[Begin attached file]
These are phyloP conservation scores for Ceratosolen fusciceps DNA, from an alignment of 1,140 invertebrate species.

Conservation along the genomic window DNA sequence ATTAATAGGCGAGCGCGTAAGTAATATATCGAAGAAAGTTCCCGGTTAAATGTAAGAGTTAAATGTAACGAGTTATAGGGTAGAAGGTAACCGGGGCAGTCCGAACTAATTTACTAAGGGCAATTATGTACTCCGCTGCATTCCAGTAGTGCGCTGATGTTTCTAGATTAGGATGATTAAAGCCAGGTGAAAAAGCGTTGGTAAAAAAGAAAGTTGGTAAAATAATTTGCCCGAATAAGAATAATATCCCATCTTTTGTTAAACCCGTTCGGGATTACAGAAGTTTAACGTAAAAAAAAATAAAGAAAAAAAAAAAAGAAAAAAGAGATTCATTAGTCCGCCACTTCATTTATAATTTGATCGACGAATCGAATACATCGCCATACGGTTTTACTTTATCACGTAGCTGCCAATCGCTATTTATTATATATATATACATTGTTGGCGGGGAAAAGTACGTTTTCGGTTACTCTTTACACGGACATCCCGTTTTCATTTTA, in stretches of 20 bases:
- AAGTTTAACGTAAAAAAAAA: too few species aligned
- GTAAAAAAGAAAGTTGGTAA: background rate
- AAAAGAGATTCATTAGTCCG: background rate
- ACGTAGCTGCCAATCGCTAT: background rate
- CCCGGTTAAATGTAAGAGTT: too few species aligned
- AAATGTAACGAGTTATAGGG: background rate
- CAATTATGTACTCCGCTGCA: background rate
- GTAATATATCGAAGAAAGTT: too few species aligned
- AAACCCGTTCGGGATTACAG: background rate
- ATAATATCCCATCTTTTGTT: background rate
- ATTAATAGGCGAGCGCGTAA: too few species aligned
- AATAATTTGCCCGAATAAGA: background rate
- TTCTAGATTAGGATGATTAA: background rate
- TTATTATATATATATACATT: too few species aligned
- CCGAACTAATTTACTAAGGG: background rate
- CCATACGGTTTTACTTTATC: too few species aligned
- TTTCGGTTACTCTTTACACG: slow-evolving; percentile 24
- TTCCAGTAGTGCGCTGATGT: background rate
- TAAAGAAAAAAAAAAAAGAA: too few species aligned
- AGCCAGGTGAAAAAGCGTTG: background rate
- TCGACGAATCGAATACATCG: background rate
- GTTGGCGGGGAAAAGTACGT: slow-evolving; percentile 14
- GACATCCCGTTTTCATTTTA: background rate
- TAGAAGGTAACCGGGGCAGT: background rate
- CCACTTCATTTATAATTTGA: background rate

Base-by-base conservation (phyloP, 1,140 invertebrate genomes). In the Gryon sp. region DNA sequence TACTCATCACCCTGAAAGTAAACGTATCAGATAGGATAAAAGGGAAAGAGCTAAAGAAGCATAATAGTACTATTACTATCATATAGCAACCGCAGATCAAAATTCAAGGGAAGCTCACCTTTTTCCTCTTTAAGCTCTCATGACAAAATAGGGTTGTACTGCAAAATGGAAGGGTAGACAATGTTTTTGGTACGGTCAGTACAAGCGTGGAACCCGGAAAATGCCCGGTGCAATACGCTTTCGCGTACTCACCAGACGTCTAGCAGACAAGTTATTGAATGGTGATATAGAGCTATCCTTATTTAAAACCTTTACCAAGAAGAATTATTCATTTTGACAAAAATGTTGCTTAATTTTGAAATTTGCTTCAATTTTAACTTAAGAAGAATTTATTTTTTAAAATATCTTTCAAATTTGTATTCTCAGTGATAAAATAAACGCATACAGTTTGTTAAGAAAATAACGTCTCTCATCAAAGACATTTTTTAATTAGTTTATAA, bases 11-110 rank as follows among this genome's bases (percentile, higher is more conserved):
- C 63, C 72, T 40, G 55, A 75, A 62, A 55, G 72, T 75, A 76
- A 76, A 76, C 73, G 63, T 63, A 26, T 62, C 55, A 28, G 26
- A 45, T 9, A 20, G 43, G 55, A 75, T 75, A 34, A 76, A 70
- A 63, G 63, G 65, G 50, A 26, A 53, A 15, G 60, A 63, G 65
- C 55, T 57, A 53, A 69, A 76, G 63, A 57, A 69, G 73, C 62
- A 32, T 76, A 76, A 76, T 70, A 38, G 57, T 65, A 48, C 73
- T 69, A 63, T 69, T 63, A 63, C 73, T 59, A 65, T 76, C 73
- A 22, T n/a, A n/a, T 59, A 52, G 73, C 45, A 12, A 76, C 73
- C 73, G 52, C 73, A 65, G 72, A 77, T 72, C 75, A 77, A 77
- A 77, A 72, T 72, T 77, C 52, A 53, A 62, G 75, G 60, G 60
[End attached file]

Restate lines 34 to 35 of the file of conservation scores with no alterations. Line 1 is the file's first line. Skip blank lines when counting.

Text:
- A 32, T 76, A 76, A 76, T 70, A 38, G 57, T 65, A 48, C 73
- T 69, A 63, T 69, T 63, A 63, C 73, T 59, A 65, T 76, C 73